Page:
- an 1864 Certificate of the Board of Enrollment certifying that Isaac N. Grubb
          found a substitute for military service. 
          - an 1882 holographed list of registered voters in the East District of Brandywine
          - a portion of the Pennsylvania Packet, dated October 2, 1784. 
          - a clipping from the Greensboro Daily News dated May 27, 1928.  It was sent to
          Newton Grubb by Henry N. Blake of North Carolina, and concerns a memorial to
          Jacob Bason.
          - a poem entitled "The Dying Husband to his Wife," copied by Isaac Grubb for his
          mother, Margeretta Grubb (dated April 1818).
          - a March 1863 survey of property belonging to Isaac N. Grubb.
          - an undated frontispiece Illustration, from "The Captur'd Frolick."  The
          engraving is of "Captain Jones / Commander of the Macedonian."  A work
          published by J. Kneass, in Philadelphia. 

2         Series 3.  Financial and Legal Records
          This series concerns the financial and legal business of the Grubb family, and
          spans the period 1737-1940.  Included are receipts, promissory notes, notices of
          certification, indentures, conditions of sale, bills, and other legal items.

     F17  Miscellaneous Legal Items, 1737-1805  (4 items)
          Includes a quitclaim by Susanna Bellerby on the estate of her brother, Isaac
          Bellerby; a release, dated 1763, by Richard Mosely and wife to John Crawford
          and wife (partly destroyed); a discharge, dated 1777, of John More from service to
          Isaac Grubb; and an 1805 statement of Ann Smith which gives power of attorney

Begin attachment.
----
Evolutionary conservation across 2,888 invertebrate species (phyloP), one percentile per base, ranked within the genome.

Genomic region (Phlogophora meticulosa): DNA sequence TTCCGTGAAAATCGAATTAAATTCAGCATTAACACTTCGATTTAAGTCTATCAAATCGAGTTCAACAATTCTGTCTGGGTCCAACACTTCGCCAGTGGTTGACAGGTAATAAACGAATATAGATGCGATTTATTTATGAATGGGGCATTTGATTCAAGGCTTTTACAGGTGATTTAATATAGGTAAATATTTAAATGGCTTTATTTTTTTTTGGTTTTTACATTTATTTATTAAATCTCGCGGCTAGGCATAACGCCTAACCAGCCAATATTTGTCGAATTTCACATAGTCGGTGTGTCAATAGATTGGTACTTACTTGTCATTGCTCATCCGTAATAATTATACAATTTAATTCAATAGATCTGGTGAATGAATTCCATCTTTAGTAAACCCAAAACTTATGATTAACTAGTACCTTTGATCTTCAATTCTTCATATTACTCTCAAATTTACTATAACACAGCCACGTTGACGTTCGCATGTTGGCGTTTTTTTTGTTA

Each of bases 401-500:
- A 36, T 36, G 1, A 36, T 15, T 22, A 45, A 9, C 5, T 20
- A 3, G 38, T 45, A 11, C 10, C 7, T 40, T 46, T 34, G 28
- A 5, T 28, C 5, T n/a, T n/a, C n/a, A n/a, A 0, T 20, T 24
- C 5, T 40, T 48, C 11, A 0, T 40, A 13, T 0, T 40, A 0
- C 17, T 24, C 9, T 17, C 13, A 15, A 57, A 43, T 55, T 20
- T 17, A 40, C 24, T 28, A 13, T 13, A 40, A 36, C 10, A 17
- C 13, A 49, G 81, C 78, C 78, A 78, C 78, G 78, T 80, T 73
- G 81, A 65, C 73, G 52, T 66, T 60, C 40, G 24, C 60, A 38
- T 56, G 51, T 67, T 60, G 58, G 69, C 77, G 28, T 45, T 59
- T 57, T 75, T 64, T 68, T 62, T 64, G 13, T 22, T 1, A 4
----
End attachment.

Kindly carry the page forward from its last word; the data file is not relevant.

to her son, Thomas Smith.

     F18  Payment Receipts, 1742-1897  (58 items)
          These are written on scraps of paper, and signed by the individual who received
          payment.  Many of these are for goods and services.  Receipts for payment by
          executors of estates are filed with the financial papers of the relevant 

     F19  Bonds, 1745-1884  (12 items)
          These are notices of indebtedness.

     F20  Bills, 1758-1866  (10 items)

     F21  Conditions of Sale, 1760-1877  (4 items)

     F22  Indentures, 1762-1847  (6 items)
          Includes: an indenture of Joseph Trewman to Samuel and Lydia Grubb (1762); an
          indenture of Benjamin and Mary Pierce to Isaac Pierce (1842); a lease between
          Samuel Grubb and George W. Cook (1776); a deed by Thomas B. Guest to
          Thomas G. Smith (1825); a deed by Joseph Pierce and wife to William W.
          Bennett (1840); and a mortgage by Adam Grubb and wife to Sarah Woolley

     F23  Miscellaneous Accounts, 1765-1803  (3 items)
          Includes accounts for Mary Grubb to Thomas Gibbons (1765) and Isaac Grubb to